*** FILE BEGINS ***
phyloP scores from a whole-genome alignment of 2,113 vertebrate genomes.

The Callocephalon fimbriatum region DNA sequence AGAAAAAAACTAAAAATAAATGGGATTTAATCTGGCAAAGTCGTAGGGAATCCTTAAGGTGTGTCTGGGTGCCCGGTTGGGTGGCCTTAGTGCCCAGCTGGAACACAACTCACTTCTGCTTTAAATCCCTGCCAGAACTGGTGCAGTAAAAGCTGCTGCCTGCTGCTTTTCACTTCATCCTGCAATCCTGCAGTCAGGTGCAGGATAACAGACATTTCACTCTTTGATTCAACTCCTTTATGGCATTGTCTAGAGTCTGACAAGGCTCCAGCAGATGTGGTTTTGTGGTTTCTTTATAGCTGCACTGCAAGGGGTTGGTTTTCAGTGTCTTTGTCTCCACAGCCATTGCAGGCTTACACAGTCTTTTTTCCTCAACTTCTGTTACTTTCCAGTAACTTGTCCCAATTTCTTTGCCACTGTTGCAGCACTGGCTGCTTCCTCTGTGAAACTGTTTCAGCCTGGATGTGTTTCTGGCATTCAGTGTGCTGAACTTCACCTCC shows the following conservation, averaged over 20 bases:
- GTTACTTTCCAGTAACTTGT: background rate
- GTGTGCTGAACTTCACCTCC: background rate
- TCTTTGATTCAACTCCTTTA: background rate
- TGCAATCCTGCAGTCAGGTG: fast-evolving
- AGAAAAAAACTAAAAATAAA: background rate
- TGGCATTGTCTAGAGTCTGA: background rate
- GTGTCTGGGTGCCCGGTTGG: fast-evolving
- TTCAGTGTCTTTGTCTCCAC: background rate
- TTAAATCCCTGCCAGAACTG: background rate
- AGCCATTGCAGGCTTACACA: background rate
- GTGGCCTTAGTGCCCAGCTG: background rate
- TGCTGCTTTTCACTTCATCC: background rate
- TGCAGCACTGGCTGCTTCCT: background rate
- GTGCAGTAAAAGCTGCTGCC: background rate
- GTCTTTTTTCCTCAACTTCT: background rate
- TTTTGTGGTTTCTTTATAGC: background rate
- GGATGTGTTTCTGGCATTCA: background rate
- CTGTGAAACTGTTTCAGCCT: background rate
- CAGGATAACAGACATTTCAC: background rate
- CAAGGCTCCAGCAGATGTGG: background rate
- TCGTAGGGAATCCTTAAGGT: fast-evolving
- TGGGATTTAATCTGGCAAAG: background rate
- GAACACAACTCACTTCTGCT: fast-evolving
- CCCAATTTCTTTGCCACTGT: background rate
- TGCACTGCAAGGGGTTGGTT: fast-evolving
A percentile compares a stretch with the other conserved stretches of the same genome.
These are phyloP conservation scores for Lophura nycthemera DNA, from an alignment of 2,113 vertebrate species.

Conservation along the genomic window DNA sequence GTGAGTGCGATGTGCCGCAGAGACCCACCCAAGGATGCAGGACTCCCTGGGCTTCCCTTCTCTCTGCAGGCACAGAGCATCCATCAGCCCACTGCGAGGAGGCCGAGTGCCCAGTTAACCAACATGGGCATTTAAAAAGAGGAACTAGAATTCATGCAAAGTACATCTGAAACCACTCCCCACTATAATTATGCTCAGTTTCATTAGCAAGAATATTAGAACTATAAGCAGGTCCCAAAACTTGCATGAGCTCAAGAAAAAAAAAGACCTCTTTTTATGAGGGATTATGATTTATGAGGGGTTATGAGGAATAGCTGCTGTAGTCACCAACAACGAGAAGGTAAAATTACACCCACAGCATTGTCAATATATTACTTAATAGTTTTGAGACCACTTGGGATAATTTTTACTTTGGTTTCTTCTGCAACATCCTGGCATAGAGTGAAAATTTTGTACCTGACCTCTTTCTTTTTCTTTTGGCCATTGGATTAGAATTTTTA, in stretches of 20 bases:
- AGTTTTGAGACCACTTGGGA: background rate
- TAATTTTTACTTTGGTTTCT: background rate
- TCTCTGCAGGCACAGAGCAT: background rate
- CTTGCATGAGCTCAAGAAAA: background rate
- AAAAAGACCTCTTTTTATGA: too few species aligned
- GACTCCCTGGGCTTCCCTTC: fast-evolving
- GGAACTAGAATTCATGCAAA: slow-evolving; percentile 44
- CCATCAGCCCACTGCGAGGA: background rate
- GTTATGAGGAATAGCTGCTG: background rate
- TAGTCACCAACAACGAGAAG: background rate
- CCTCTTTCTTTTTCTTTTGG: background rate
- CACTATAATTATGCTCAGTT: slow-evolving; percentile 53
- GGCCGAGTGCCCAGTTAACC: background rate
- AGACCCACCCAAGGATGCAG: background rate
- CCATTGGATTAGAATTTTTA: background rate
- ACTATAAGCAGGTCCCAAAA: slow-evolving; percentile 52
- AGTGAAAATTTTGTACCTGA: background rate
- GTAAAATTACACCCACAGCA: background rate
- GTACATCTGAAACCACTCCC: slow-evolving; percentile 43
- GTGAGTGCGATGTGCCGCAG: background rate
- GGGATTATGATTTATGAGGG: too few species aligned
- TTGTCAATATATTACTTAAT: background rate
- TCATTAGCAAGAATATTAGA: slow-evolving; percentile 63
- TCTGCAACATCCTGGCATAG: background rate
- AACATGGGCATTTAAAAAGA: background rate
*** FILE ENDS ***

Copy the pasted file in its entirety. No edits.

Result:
phyloP scores from a whole-genome alignment of 2,113 vertebrate genomes.

The Callocephalon fimbriatum region DNA sequence AGAAAAAAACTAAAAATAAATGGGATTTAATCTGGCAAAGTCGTAGGGAATCCTTAAGGTGTGTCTGGGTGCCCGGTTGGGTGGCCTTAGTGCCCAGCTGGAACACAACTCACTTCTGCTTTAAATCCCTGCCAGAACTGGTGCAGTAAAAGCTGCTGCCTGCTGCTTTTCACTTCATCCTGCAATCCTGCAGTCAGGTGCAGGATAACAGACATTTCACTCTTTGATTCAACTCCTTTATGGCATTGTCTAGAGTCTGACAAGGCTCCAGCAGATGTGGTTTTGTGGTTTCTTTATAGCTGCACTGCAAGGGGTTGGTTTTCAGTGTCTTTGTCTCCACAGCCATTGCAGGCTTACACAGTCTTTTTTCCTCAACTTCTGTTACTTTCCAGTAACTTGTCCCAATTTCTTTGCCACTGTTGCAGCACTGGCTGCTTCCTCTGTGAAACTGTTTCAGCCTGGATGTGTTTCTGGCATTCAGTGTGCTGAACTTCACCTCC shows the following conservation, averaged over 20 bases:
- GTTACTTTCCAGTAACTTGT: background rate
- GTGTGCTGAACTTCACCTCC: background rate
- TCTTTGATTCAACTCCTTTA: background rate
- TGCAATCCTGCAGTCAGGTG: fast-evolving
- AGAAAAAAACTAAAAATAAA: background rate
- TGGCATTGTCTAGAGTCTGA: background rate
- GTGTCTGGGTGCCCGGTTGG: fast-evolving
- TTCAGTGTCTTTGTCTCCAC: background rate
- TTAAATCCCTGCCAGAACTG: background rate
- AGCCATTGCAGGCTTACACA: background rate
- GTGGCCTTAGTGCCCAGCTG: background rate
- TGCTGCTTTTCACTTCATCC: background rate
- TGCAGCACTGGCTGCTTCCT: background rate
- GTGCAGTAAAAGCTGCTGCC: background rate
- GTCTTTTTTCCTCAACTTCT: background rate
- TTTTGTGGTTTCTTTATAGC: background rate
- GGATGTGTTTCTGGCATTCA: background rate
- CTGTGAAACTGTTTCAGCCT: background rate
- CAGGATAACAGACATTTCAC: background rate
- CAAGGCTCCAGCAGATGTGG: background rate
- TCGTAGGGAATCCTTAAGGT: fast-evolving
- TGGGATTTAATCTGGCAAAG: background rate
- GAACACAACTCACTTCTGCT: fast-evolving
- CCCAATTTCTTTGCCACTGT: background rate
- TGCACTGCAAGGGGTTGGTT: fast-evolving
A percentile compares a stretch with the other conserved stretches of the same genome.
These are phyloP conservation scores for Lophura nycthemera DNA, from an alignment of 2,113 vertebrate species.

Conservation along the genomic window DNA sequence GTGAGTGCGATGTGCCGCAGAGACCCACCCAAGGATGCAGGACTCCCTGGGCTTCCCTTCTCTCTGCAGGCACAGAGCATCCATCAGCCCACTGCGAGGAGGCCGAGTGCCCAGTTAACCAACATGGGCATTTAAAAAGAGGAACTAGAATTCATGCAAAGTACATCTGAAACCACTCCCCACTATAATTATGCTCAGTTTCATTAGCAAGAATATTAGAACTATAAGCAGGTCCCAAAACTTGCATGAGCTCAAGAAAAAAAAAGACCTCTTTTTATGAGGGATTATGATTTATGAGGGGTTATGAGGAATAGCTGCTGTAGTCACCAACAACGAGAAGGTAAAATTACACCCACAGCATTGTCAATATATTACTTAATAGTTTTGAGACCACTTGGGATAATTTTTACTTTGGTTTCTTCTGCAACATCCTGGCATAGAGTGAAAATTTTGTACCTGACCTCTTTCTTTTTCTTTTGGCCATTGGATTAGAATTTTTA, in stretches of 20 bases:
- AGTTTTGAGACCACTTGGGA: background rate
- TAATTTTTACTTTGGTTTCT: background rate
- TCTCTGCAGGCACAGAGCAT: background rate
- CTTGCATGAGCTCAAGAAAA: background rate
- AAAAAGACCTCTTTTTATGA: too few species aligned
- GACTCCCTGGGCTTCCCTTC: fast-evolving
- GGAACTAGAATTCATGCAAA: slow-evolving; percentile 44
- CCATCAGCCCACTGCGAGGA: background rate
- GTTATGAGGAATAGCTGCTG: background rate
- TAGTCACCAACAACGAGAAG: background rate
- CCTCTTTCTTTTTCTTTTGG: background rate
- CACTATAATTATGCTCAGTT: slow-evolving; percentile 53
- GGCCGAGTGCCCAGTTAACC: background rate
- AGACCCACCCAAGGATGCAG: background rate
- CCATTGGATTAGAATTTTTA: background rate
- ACTATAAGCAGGTCCCAAAA: slow-evolving; percentile 52
- AGTGAAAATTTTGTACCTGA: background rate
- GTAAAATTACACCCACAGCA: background rate
- GTACATCTGAAACCACTCCC: slow-evolving; percentile 43
- GTGAGTGCGATGTGCCGCAG: background rate
- GGGATTATGATTTATGAGGG: too few species aligned
- TTGTCAATATATTACTTAAT: background rate
- TCATTAGCAAGAATATTAGA: slow-evolving; percentile 63
- TCTGCAACATCCTGGCATAG: background rate
- AACATGGGCATTTAAAAAGA: background rate